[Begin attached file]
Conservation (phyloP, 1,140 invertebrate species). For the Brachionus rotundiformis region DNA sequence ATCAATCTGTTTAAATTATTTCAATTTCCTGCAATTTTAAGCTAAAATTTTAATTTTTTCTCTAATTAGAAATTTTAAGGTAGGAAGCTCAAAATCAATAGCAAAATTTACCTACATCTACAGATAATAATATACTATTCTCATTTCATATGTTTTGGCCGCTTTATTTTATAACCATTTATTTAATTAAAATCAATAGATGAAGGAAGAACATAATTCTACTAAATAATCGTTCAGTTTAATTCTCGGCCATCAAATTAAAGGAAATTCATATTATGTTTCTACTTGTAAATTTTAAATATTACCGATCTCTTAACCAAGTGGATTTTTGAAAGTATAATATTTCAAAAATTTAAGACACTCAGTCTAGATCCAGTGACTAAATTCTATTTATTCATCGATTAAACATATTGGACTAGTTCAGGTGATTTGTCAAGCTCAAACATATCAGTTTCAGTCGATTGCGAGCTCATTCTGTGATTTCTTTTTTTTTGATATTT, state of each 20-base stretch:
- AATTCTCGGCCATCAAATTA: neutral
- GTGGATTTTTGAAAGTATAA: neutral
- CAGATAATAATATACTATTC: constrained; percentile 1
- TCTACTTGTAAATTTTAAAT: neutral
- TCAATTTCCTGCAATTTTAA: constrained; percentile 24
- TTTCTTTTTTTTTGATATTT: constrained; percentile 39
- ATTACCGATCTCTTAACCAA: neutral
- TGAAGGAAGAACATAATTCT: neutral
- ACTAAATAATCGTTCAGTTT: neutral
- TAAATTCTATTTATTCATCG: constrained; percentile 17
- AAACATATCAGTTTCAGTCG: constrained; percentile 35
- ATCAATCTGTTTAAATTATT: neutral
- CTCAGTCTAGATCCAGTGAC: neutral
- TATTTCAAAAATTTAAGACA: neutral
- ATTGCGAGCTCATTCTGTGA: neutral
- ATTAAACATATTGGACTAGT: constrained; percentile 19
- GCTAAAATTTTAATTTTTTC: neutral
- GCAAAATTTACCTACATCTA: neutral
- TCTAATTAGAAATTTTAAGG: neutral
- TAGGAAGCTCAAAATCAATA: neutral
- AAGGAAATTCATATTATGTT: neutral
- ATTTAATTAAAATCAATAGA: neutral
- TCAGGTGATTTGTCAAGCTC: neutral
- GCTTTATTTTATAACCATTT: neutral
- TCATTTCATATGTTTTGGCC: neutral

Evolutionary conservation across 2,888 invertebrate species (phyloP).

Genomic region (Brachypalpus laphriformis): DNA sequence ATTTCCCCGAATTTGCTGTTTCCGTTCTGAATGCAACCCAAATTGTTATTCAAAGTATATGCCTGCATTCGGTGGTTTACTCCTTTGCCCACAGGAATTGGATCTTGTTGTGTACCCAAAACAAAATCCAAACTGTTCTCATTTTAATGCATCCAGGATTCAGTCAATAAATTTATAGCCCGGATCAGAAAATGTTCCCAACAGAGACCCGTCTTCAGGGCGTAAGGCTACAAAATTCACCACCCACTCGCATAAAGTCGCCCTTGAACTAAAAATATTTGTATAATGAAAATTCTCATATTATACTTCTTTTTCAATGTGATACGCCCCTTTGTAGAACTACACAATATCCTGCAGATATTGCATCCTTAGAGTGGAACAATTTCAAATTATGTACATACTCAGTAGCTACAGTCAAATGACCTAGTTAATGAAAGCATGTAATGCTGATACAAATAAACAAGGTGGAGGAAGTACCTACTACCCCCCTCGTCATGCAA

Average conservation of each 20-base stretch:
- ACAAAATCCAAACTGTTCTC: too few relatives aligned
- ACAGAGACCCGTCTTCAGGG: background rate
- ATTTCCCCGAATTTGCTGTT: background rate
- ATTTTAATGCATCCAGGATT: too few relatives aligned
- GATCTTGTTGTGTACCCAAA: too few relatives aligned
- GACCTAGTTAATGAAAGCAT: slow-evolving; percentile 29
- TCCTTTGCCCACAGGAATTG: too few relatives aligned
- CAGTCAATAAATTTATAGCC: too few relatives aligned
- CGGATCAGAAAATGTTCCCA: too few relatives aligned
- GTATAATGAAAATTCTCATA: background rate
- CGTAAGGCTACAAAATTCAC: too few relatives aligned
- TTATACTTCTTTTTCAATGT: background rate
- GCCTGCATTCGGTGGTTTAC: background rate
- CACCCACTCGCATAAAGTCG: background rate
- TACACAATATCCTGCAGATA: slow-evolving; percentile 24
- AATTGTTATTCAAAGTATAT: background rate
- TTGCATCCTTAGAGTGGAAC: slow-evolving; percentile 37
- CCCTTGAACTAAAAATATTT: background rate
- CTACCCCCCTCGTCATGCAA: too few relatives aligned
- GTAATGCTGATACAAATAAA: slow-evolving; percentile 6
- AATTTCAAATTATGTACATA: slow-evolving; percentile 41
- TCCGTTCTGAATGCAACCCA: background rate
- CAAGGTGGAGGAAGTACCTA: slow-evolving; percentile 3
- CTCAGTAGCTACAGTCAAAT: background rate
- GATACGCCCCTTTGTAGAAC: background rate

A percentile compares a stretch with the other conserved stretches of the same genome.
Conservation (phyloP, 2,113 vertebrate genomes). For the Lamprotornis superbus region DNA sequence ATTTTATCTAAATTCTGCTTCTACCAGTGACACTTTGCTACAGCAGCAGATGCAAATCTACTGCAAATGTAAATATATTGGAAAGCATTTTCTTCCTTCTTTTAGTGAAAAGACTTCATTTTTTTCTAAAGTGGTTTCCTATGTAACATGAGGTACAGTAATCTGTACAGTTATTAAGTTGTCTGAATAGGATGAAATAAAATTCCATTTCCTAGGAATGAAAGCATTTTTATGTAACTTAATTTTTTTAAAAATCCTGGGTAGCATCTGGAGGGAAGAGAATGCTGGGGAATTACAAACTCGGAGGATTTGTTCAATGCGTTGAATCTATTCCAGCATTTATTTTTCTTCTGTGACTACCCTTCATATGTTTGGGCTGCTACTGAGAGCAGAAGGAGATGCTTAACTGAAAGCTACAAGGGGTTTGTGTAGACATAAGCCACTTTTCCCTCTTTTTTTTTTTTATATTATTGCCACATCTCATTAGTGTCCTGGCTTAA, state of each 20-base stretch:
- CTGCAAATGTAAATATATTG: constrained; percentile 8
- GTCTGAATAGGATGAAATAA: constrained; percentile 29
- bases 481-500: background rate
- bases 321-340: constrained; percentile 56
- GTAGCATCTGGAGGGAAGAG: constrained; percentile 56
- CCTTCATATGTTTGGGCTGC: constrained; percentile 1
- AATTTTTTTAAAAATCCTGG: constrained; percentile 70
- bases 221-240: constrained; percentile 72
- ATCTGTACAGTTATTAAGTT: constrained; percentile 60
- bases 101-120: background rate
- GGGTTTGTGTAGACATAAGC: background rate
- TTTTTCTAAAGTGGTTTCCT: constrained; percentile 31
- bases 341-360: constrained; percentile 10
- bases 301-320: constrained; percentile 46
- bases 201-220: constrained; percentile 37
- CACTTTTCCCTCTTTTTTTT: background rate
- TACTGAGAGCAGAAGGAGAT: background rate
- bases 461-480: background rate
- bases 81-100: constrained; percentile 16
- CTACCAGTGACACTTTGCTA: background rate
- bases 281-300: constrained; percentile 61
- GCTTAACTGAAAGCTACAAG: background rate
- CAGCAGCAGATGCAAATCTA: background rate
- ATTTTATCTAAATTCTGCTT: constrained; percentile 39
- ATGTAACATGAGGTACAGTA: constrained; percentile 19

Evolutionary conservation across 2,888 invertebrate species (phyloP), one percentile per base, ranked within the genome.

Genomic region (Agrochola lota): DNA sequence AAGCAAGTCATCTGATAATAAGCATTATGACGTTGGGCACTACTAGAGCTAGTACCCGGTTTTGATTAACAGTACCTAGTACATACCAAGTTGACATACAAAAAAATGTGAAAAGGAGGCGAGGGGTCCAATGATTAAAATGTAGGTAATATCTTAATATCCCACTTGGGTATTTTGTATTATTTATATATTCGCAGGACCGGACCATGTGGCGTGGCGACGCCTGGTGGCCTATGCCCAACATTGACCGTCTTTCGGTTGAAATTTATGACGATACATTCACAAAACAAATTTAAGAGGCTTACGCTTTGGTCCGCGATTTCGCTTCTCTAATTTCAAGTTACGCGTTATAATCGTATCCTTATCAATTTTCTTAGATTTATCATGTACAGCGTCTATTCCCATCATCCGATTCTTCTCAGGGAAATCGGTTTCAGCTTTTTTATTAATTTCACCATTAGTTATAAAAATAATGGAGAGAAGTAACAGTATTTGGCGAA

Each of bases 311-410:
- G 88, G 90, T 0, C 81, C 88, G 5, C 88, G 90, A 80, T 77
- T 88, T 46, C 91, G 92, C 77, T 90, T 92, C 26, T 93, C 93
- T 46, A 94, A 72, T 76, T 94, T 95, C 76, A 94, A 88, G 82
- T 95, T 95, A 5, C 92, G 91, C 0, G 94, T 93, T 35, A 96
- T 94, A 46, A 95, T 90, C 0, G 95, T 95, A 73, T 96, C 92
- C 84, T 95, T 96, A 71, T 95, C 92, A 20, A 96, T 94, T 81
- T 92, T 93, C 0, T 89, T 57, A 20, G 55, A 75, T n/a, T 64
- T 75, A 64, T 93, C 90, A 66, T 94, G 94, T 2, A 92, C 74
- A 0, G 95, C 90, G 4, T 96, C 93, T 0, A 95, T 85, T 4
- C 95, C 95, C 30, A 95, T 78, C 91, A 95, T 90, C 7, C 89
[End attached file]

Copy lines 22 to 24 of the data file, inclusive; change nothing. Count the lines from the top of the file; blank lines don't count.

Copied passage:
- AAGGAAATTCATATTATGTT: neutral
- ATTTAATTAAAATCAATAGA: neutral
- TCAGGTGATTTGTCAAGCTC: neutral